WHEN: Friday, September 16, 8 PM
WHERE: Clifton High School Auditorium, 333 Colfax Ave. Clifton
The acclaimed author Sandy Tolan was in Palestine, researching for his upcoming book The Lemon Tree. He saw a poster with two images, left side was a raging young boy throwing a stone (toward an Israeli soldier), the right photo was the same boy, now a teenager, playing the viola.
Sandy was fascinated by this and had to know who he was. He tracked down Ramzi, who was raised by his grandparents in a refugee camp. Ramzi told him he wanted to start music schools in refugee camps across Palestine.
Ten years later, they randomly reconnected, and Ramzi had done exactly that, starting schools in Gaza, the West Bank, and Lebanon. Other musicians joined Ramzi's cause (from Morocco, Tunisa, England, America) and they now form the Dal'Ouna Ensemble, including one of his past students even. Meanwhile Sandy has released another book, focused entirely on Ramzi/what it's like growing up in a refugee camp.
22992 ramzi aburedwanThe vast majority of the performance is music, Tolan notes. He simply introduces the evening to provide the framework and reads an extract from the book. This is Middle Eastern classical/chamber music with a bouzouk, an oud, percussion and an accordion.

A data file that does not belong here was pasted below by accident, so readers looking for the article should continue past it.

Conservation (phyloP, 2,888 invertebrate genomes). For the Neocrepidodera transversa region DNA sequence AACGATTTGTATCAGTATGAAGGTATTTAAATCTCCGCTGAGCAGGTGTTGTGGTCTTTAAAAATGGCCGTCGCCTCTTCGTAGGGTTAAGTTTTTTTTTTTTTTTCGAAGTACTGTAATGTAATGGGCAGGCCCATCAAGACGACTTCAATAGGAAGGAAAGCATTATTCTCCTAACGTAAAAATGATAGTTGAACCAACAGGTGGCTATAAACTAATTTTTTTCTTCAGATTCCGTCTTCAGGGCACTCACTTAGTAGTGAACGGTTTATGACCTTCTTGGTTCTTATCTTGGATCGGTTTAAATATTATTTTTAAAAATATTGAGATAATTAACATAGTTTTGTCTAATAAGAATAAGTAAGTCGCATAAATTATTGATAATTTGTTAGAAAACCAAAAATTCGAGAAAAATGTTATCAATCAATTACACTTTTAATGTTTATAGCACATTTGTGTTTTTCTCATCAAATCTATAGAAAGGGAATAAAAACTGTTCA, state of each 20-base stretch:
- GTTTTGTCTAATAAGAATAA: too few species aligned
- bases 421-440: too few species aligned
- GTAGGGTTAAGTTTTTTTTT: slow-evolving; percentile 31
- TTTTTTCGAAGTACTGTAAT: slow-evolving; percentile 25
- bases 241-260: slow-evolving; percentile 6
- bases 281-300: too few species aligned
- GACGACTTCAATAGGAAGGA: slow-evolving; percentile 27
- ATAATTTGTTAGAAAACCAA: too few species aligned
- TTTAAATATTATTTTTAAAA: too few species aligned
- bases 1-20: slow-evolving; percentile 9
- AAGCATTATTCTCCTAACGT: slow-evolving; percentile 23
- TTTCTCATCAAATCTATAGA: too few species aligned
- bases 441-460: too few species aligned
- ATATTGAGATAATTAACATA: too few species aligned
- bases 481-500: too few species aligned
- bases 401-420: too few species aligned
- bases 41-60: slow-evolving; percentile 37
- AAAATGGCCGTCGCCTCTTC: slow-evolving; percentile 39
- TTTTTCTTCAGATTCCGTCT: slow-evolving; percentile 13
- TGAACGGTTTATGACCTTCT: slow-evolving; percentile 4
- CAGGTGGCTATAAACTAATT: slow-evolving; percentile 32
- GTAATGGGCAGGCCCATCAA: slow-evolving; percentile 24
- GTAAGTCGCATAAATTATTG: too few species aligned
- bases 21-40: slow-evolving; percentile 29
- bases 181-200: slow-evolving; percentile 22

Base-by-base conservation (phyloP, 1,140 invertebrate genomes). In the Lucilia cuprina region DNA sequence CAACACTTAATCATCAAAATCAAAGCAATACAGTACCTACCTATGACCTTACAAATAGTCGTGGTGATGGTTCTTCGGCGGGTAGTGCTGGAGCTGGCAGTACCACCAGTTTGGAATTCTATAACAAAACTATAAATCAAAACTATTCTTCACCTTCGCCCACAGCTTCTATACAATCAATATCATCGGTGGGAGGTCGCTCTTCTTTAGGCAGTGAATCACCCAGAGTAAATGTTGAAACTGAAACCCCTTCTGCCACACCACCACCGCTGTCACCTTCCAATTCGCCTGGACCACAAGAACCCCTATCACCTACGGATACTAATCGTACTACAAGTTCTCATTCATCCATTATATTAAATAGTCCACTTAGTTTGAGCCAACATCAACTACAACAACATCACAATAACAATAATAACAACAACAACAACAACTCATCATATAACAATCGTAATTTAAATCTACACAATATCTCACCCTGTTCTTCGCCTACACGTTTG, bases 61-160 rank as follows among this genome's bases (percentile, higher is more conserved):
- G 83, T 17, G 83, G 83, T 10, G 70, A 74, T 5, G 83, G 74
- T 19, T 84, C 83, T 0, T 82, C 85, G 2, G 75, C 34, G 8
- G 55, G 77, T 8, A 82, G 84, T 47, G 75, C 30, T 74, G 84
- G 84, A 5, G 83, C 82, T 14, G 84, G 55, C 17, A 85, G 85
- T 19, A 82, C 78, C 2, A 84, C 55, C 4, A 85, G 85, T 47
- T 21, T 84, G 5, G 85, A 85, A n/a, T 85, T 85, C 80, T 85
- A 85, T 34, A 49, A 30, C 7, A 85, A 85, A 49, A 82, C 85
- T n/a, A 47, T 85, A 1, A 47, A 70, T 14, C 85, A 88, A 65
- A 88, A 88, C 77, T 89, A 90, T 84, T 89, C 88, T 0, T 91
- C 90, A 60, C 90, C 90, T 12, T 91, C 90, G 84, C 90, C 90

“It seems like an original way to expose audiences to music and tell Ramzi’s story of being a child under military occupation,” Tolan says. “It gives people a chance to understand what daily life is like in Palestine; so little is known about that. But the music is what people want to hear. It’s Palestinian protest music, mostly folk songs from that tradition but also some of Ramzi’s compositions.”
Transformation. A dream about the power of music that became reality. A story of perseverance and, above all, hope. For one evening, at least, it’s a chance to step into another life as the Dal’Ouna Ensemble plays and Sandy Tolan speaks.